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  1. What is an HSA?
  2. How to Qualify to Contribute to an HSA
  3. How Much Should You Contribute to an HSA?
  4. How and When to Use Your HSA Funds
  5. HSAs, FSAs and Limited-Purpose FSAs
  6. HSA Strategies for Different Life Stages
  7. Using Your HSA as a Retirement Savings Tool
  8. The Bottom Line

You can only contribute a limited amount to your HSA each year. The government decides how much, and for 2018, the limit is $3,450 for singles and $6,900 for families.  If you and your spouse are 55 or older, you each can contribute an extra $1,000, for a maximum of $4,450 for singles and $8,900 for families. 

Why Contribute the Maximum

If you can afford to contribute the maximum, it’s a good idea to do so for several reasons. First, your contributions roll over from year to year, so if you end up having low medical expenses for the year and don’t spend all of your HSA contributions, you don’t lose them. They’ll be available to you in a future year when you might have higher medical expenses.

Second, you can take your HSA with you if you change jobs, so you don’t have to worry about losing your balance if you quit or get laid off or fired. And if you do find yourself between jobs and without health insurance, or paying expensive COBRA premiums, your HSA can help you afford your healthcare during that transition.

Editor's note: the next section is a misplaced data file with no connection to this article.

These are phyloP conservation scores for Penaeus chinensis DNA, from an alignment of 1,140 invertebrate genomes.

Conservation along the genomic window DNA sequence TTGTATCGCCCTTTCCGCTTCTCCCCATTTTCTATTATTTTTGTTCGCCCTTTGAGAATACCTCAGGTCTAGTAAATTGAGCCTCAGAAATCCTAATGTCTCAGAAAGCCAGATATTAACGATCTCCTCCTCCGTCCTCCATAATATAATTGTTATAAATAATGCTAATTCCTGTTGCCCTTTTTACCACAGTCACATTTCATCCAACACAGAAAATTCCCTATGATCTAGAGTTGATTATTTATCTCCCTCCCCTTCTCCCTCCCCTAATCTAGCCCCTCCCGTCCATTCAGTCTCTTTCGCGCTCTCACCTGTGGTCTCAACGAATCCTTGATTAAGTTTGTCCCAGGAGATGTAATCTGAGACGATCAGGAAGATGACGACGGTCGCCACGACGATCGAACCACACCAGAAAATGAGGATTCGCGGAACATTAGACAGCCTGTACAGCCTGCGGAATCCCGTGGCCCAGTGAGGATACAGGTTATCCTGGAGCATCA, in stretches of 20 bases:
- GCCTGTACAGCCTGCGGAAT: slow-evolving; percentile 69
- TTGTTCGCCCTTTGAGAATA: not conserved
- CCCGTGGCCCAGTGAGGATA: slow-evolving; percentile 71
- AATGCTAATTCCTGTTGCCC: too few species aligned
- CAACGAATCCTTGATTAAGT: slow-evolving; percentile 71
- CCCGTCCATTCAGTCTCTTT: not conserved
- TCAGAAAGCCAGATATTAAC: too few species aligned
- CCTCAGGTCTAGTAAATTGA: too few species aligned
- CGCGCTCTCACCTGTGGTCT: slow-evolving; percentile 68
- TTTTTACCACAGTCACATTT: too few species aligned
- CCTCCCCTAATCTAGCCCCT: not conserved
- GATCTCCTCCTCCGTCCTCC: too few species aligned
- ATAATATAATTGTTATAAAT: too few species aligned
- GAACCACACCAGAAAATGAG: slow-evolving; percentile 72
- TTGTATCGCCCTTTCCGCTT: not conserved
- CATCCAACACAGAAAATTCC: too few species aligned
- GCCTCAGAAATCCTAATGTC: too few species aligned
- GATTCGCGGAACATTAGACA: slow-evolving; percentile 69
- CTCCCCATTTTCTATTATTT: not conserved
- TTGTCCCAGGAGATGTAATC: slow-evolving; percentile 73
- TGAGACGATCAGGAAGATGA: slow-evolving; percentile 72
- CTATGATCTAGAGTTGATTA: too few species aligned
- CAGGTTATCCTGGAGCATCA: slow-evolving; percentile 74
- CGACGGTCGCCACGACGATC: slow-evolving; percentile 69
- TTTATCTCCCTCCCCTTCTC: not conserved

Third, the more you contribute, the more your HSA balance can grow when you put it in an interest-bearing account or invest it, and any gains you earn aren’t taxed. This tax-free growth creates a snowball effect that helps your HSA balance increase faster than other types of savings and investments.

Can’t Afford That Much?

The next best thing is to contribute at least as much to your HSA as the amount of your deductible. That way, you know you’ll be able to cover your medical expenses for the year before your coinsurance kicks in, and you’ll be paying for those expenses with pre-tax dollars.

If you’re in the 25% federal tax bracket and you contribute $2,000 to your HSA to cover your $2,000 deductible and you do, in fact, have $2,000 or more in medical expenses, you’ll save 25% of $2,000, or $500. Compare that to the case of not contributing anything to your HSA and paying all the expenses under your deductible from after-tax dollars.

You should also contribute less than the maximum if there’s a strong chance you will need the money for something that isn’t a qualified medical expense. If you think this will happen, set aside that money in your savings account instead of putting it in your HSA. If you don’t, and you have to withdraw the money from your HSA to pay for, say, car repairs, you’ll pay a penalty of 20%.  And if you made the contribution with pre-tax dollars, you’ll also pay income tax on it. 

Only contribute what you can afford to your HSA. It doesn’t make sense to pay penalties – or to have lots of money in your HSA – but have to go into credit card debt to cover a nonmedical expense.

An Alternate Strategy

Another tactic is to estimate what your medical expenses will be for the year, then contribute that amount to your HSA. If you’re healthy and don’t take any prescription drugs, but you know that last year you went to the dermatologist, the eye doctor and the dentist, call those providers and ask what you can expect to pay for your visits in the upcoming year, then set that amount aside in your HSA.

Next, let’s look at how and when you should use the money you decide to put in your HSA.

How and When to Use Your HSA Funds
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